Potemkin Stairs

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Potemkin Stairs
Ukrainian: Потьомкінські сходи
Russian: Потёмкинская лестница
Potemkin Stairs in Odessa, Ukraine
Potemkin Stairs in Odessa, Ukraine
DesignF. Boffo, Avraam I. Melnikov and Pot'e
Opening date1841
Height27 m
Surfacegranite, sandstone[1][2]
Dedicated toBattleship Potemkin
LocationOdessa, Ukraine
Coordinates: 46°29′21″N 30°44′36″E / 46.48917°N 30.74333°E / 46.48917; 30.74333Coordinates: 46°29′21″N 30°44′36″E / 46.48917°N 30.74333°E / 46.48917; 30.74333

The Potemkin Stairs, or Potemkin Steps (Ukrainian: Потьомкінські сходи, Potj'omkins'ky Skhody, Russian: Потёмкинская лестница, Potyomkinskaya Lestnitsa), is a giant stairway in Odessa, Ukraine. The stairs are considered a formal entrance into the city from the direction of the sea and are the best known symbol of Odessa.[1] The stairs were originally known as the Boulevard steps, the Giant Staircase,[3] or the Richelieu steps.[4][5][6][7] The top step is 12.5 meters (41 feet) wide, and the lowest step is 21.7 meters (70.8 feet) wide. The staircase extends for 142 meters, but it gives the illusion of greater length.[8][9][10] The stairs were so precisely constructed as to create an optical illusion. A person looking down the stairs sees only the landings, and the steps are invisible, but a person looking up sees only steps, and the landings are invisible.[1][2]


The 142-metre-long Potemkin Stairs. Photo from between 1890 and 1900. Available at the Library of Congress, originally from the Detroit Publishing Company 1905
Potemkin Stairs in 2005

Odessa, perched on a high steppe plateau, needed direct access to the harbor below it. Before the stairs were constructed, winding paths and crude wooden stairs were the only access to the harbor.[1]

The original 200 stairs were designed in 1825 by Italian architect Francesco Boffo and St. Petersburg architects Avraam I. Melnikov and Pot'e.[1][11][12] The staircase cost 800,000 rubles to build.[1]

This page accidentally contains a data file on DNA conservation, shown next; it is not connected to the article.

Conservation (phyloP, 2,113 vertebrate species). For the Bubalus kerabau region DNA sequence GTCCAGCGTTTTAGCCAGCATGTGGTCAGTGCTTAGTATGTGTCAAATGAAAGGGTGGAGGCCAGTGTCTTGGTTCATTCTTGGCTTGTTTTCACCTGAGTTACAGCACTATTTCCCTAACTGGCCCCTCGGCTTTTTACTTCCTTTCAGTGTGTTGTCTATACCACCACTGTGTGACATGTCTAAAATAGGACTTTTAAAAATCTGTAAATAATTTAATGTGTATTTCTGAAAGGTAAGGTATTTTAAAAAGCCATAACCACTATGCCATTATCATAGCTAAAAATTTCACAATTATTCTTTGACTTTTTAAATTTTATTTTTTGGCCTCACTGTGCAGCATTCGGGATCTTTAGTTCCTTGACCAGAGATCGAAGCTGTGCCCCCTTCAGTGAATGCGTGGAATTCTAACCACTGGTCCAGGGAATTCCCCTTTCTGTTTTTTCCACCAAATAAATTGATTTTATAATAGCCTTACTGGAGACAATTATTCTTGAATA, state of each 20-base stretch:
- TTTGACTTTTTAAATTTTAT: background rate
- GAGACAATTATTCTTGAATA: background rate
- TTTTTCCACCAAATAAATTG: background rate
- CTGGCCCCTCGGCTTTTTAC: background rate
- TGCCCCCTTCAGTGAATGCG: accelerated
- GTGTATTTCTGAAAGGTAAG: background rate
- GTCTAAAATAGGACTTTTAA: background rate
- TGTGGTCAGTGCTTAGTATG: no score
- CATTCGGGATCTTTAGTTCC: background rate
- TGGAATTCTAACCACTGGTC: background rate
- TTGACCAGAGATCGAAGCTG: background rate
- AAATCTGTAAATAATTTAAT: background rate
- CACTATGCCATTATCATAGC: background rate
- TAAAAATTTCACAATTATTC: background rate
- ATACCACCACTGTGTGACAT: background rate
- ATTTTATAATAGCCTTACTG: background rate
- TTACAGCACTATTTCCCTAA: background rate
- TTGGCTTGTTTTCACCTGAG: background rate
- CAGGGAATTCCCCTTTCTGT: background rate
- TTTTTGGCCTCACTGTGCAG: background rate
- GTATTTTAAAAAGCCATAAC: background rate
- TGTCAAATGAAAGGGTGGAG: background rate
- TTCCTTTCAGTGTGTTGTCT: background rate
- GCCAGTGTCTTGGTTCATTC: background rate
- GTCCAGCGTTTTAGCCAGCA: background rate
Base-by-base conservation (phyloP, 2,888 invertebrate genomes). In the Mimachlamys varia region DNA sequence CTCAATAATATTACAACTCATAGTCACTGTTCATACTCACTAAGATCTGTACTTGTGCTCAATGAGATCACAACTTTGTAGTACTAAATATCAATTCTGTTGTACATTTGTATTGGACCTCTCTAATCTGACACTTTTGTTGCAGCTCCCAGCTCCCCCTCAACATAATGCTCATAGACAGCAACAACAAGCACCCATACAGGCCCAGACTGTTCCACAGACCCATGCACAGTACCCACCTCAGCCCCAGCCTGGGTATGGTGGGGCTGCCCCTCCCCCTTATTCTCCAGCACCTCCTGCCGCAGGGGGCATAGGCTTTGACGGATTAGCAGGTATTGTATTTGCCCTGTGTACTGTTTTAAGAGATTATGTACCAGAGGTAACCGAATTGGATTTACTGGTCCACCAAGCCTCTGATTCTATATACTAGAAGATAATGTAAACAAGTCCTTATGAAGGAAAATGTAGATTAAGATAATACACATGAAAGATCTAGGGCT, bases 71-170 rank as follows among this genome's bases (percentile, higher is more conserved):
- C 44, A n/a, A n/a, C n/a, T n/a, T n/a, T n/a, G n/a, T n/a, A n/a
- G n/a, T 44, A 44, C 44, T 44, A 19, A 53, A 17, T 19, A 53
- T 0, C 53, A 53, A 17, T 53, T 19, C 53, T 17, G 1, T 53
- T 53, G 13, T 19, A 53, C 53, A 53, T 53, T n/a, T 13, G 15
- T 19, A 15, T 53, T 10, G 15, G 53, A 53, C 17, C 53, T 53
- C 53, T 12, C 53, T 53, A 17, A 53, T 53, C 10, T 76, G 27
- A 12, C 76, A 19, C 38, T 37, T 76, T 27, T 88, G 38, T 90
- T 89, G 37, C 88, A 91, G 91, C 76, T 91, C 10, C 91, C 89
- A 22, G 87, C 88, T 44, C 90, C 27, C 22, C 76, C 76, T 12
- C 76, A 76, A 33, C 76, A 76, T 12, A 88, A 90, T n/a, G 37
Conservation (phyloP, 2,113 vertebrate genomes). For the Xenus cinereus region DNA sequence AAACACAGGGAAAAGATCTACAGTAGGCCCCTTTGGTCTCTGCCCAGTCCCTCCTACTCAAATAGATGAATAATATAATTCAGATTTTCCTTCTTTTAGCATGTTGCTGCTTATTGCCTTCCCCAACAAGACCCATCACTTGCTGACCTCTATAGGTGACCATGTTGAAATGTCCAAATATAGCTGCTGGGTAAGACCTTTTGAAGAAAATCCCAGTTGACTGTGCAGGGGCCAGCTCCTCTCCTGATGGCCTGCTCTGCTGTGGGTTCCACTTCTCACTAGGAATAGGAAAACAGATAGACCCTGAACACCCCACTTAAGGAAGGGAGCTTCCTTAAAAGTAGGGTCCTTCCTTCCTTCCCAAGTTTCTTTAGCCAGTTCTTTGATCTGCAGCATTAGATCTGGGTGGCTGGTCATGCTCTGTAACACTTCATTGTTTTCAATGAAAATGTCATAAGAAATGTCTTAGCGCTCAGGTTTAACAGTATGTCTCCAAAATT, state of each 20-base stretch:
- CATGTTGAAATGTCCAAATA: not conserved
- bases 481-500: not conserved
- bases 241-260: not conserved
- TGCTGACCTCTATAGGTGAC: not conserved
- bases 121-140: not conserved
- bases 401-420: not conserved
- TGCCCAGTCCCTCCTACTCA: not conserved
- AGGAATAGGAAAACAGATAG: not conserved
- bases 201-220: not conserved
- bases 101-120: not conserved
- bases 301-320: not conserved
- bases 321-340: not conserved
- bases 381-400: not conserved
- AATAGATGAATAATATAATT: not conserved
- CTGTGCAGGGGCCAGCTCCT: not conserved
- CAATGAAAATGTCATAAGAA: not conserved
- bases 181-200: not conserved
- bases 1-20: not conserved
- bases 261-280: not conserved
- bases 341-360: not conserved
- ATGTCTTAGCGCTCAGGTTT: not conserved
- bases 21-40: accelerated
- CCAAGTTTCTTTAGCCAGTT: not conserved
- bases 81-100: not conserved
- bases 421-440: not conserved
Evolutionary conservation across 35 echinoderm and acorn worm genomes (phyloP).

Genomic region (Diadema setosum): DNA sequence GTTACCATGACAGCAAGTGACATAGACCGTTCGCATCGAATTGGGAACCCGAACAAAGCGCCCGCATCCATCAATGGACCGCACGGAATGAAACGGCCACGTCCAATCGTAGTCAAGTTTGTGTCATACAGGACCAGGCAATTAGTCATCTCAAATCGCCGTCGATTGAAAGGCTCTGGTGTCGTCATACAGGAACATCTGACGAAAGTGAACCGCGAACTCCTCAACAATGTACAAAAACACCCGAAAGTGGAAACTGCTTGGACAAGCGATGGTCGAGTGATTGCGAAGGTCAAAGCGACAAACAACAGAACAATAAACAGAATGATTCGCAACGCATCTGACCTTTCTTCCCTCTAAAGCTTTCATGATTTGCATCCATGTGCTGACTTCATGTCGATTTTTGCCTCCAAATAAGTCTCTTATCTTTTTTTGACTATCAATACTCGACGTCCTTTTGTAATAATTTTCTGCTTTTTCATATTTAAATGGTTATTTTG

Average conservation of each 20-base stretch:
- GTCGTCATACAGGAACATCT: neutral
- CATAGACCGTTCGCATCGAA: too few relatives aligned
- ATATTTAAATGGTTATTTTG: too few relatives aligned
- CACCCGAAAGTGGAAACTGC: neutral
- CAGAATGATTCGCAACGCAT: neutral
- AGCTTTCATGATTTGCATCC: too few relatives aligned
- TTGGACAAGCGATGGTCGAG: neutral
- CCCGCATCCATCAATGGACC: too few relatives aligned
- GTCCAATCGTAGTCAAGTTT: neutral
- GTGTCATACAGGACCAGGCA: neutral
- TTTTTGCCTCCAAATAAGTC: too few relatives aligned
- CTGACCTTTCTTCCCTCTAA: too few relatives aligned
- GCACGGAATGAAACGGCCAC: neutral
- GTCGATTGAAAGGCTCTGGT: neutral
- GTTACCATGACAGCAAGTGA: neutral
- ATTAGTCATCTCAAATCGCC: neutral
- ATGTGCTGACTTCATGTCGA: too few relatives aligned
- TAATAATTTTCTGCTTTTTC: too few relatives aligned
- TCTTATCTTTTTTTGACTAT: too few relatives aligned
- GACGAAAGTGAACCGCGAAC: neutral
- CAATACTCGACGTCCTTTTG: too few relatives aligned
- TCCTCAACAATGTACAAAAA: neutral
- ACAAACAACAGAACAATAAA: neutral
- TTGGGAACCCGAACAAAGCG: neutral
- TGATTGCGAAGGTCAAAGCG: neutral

In 1837, the decision was made to build a "monstrous staircase", which was constructed between 1837 and 1841. An English engineer named John Upton supervised the construction. Upton had fled Britain while on bail for forgery.[13] Upton went on to oversee the construction of the huge dry-docks constructed in Sevastopol and completed in 1853.

Greenish-grey sandstone from the Austrian port of Trieste (now in Italy) was shipped in.[1][2][14]

The Potemkin Stairs as seen in Battleship Potemkin

As erosion destroyed the stairs, in 1933 the sandstone was replaced by rose-grey granite from the Boh area, and the landings were covered with asphalt. Eight steps were lost under the sand when the port was being extended, reducing the number of stairs to 192, with ten landings.[1][2]

The steps were made famous in Sergei Eisenstein's 1925 silent film Battleship Potemkin.

On the left side of the stairs, a funicular railway was built in 1906 to transport people up and down instead of walking. After 73 years of operation (with breaks caused by revolution and war), the funicular was replaced by an escalator in 1970.[2] The escalator was in turn closed in 1997 but a new funicular was opened on 2 September 2005.[14][15]

After the Soviet revolution, in 1955, the Primorsky Stairs were renamed as Potemkin Stairs to honor the 50th anniversary of the mutiny on the Battleship Potemkin.[16] After Ukrainian independence, like many streets in Odessa, the previous name – 'Primorsky Stairs' was reinstated to the stairs. Most Odessites still know and refer to the stairs by their Soviet name.[14]

Duke de Richelieu Monument[edit]